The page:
Zachary "Zach" Channic, one of the Restoration Management Assistants at Kankakee Sands
Zachary Channic, the author of this month's Nature Notes, is a 2013 graduate from the University of Illinois in Urbana-Champaign majoring in Integrative Biology. He is a Restoration Management Assistant for The Nature Conservancy’s Kankakee Sands project. He hopes to continue with his interests in identification and taxonomy, land stewardship, plant biology, and ornithology.
Near the end of the summer in the Midwest, you might have noticed there being far less bird activity than there was in spring. Then as fall came around, you noticed different birds starting to appear. What you have witnessed was the activity of the neotropical migrants.
Neotropical migrants are birds that travel long distances between their winter home in the tropics and their summer home in North America. Some birds like the sandhill crane migrate but not as far south as the tropics, so they are not considered neotropical migrants. Not all birds migrate—some species reside in their home range for the entire year. Examples of birds that do not migrate are robins and mourning doves. These birds live all of their life in one home location because that location can provide for them nesting, feeding, mating, and everything else needed.
Migrants on the other hand require multiple home locations to fulfill all of their needs. Typically migratory birds require a winter location in the south for feeding and a summer location in the north for breeding. An extreme example of this is the Arctic tern, who makes its flight from the south pole to the north pole and back each year. Arctic terns typically migrate over open waters or along ocean shores, but could be seen inland around the Great Lakes area.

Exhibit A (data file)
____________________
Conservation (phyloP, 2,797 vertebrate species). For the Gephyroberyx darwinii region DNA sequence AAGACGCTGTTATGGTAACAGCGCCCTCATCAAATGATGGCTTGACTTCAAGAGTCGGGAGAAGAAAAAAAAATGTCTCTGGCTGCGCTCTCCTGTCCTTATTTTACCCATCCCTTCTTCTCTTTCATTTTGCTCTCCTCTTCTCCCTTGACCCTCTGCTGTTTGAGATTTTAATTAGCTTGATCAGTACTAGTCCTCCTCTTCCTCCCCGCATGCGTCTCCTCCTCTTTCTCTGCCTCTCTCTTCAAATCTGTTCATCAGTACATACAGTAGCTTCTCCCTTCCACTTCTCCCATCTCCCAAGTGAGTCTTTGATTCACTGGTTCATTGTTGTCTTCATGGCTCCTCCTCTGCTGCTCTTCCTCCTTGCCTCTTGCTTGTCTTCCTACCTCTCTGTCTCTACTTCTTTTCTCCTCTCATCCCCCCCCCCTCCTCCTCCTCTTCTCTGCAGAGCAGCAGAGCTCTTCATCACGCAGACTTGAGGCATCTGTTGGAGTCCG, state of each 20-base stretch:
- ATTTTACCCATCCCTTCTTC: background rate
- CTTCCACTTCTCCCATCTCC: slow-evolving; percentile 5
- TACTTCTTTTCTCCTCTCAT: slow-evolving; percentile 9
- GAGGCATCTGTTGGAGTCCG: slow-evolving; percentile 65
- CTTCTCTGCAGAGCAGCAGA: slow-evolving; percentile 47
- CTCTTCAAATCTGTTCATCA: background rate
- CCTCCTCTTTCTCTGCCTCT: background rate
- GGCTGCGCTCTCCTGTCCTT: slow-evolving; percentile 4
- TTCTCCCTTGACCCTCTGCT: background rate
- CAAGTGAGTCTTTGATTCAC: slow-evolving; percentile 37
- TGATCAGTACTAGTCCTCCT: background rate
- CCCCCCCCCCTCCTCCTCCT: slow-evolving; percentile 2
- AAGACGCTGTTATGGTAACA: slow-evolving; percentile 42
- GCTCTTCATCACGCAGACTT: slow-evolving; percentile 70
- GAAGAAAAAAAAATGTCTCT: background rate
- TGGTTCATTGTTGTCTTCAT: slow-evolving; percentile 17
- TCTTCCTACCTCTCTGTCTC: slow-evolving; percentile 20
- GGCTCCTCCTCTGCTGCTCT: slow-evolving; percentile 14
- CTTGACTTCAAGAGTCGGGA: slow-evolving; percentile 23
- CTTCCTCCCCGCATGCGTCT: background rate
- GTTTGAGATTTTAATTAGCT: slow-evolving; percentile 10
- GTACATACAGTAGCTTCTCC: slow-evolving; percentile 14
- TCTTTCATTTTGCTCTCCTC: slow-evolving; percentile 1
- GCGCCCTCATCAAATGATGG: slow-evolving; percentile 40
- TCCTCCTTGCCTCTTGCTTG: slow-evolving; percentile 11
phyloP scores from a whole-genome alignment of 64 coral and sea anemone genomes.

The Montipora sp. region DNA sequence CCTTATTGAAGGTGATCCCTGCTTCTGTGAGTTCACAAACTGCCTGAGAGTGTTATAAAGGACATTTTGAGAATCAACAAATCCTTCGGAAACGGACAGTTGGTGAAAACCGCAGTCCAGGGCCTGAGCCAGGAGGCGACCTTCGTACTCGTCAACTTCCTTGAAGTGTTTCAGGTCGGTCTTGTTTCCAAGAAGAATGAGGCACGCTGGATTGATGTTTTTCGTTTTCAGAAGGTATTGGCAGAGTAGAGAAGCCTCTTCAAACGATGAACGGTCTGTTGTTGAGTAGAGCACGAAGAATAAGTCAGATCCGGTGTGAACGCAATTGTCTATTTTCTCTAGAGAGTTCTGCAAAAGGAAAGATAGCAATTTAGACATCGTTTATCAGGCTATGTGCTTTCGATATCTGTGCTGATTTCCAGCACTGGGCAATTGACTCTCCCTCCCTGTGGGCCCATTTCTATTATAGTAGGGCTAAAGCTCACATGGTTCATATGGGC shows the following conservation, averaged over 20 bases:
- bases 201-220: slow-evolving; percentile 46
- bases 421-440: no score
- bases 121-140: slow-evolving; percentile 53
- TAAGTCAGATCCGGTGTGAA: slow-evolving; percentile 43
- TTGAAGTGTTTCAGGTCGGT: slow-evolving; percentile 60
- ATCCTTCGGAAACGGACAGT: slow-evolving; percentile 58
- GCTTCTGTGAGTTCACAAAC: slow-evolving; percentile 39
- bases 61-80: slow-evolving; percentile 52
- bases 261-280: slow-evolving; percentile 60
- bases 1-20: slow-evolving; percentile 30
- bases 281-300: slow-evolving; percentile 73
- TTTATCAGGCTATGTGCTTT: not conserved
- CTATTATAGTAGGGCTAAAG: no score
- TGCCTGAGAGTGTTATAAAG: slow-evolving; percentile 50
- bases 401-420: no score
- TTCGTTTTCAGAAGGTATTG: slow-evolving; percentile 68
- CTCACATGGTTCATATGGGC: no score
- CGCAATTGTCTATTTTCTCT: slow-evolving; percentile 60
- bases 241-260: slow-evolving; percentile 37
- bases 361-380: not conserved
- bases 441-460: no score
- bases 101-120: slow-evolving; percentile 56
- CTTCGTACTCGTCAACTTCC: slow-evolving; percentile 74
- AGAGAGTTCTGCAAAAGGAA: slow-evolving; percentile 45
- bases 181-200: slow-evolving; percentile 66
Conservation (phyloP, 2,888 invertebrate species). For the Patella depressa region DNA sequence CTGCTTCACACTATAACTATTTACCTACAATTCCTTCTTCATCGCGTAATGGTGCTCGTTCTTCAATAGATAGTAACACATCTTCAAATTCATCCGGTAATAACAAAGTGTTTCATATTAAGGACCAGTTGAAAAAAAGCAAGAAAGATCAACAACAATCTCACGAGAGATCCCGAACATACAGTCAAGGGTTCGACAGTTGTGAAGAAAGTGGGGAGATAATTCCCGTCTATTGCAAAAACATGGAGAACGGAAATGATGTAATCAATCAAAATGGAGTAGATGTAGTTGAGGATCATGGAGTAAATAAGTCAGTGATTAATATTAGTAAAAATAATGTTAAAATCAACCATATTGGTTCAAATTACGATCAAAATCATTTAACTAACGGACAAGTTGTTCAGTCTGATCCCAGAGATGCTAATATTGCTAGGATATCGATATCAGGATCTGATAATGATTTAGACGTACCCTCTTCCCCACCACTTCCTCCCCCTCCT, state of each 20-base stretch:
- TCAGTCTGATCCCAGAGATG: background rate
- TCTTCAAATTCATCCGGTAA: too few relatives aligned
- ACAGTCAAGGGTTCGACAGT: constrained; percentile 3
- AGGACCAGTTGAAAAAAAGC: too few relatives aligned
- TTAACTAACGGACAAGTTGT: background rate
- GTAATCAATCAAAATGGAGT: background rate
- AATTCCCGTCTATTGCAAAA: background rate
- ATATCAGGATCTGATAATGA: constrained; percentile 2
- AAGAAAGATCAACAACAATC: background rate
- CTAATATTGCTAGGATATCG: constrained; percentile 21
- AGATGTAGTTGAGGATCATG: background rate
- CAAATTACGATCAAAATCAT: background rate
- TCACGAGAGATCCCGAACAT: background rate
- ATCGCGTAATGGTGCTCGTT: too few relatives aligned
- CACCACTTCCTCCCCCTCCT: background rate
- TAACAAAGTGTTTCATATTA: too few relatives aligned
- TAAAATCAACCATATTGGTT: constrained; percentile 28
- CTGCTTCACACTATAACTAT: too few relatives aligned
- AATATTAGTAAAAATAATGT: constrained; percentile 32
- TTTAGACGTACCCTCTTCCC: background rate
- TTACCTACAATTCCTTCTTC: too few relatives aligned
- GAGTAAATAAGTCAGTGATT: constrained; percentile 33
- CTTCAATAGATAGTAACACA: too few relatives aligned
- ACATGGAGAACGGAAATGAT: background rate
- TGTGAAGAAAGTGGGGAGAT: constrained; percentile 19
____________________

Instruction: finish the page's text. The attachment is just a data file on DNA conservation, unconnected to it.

A neotropical migrant that could be seen in your backyard is the ruby-throated hummingbird. Each February and October this tiny bird flies the entire Gulf of Mexico nonstop in just under 24 hours. Between these months, the bird works its way north as the plants they feed nectar from begin to flower. When the flowers start to wither away, the hummingbird turns around and heads back to its tropical winter home.
Many neotropical migrants prefer wooded areas as resting spots. These include warblers, tanagers, and orioles. These types of birds can be seen passing through Indiana in the spring and again in the fall because their summer home is farther to the north in Canada.
Other neotropical migrants such as dickcissels are seen here in Indiana from spring through summer. This is because they use Midwestern grasslands as their summer home and do not need to travel further north.
There are nocturnal neotropical migrants as well such as whip-poor-wills, chuck-will’s-widows and nighthawks. In their home locations they are only active at night, but during migration they are in flight all hours of the day.
In fact, for a bird, migration usually means flying continuously without rest until it gets to its destination whether it is light or dark out. During nighttime flights, birds use the moon as a directional cue, but can easily get confused by bright lights from big cities. Fortunately, many cities including Chicago have initiated “Lights Out” programs that aim to reduce building lights during peak bird migration periods. This means that migrating birds can safely make their round trip flight each year and maybe even stop-over in your backyard along the way.
If you are interested in seeing birds migrating through Indiana, October is one of the busiest times of the fall migration. So grab your binoculars, head to Kankakee Sands or a nature preserve, and catch a glimpse of a neotropical migrant during its amazing several-thousand mile journey.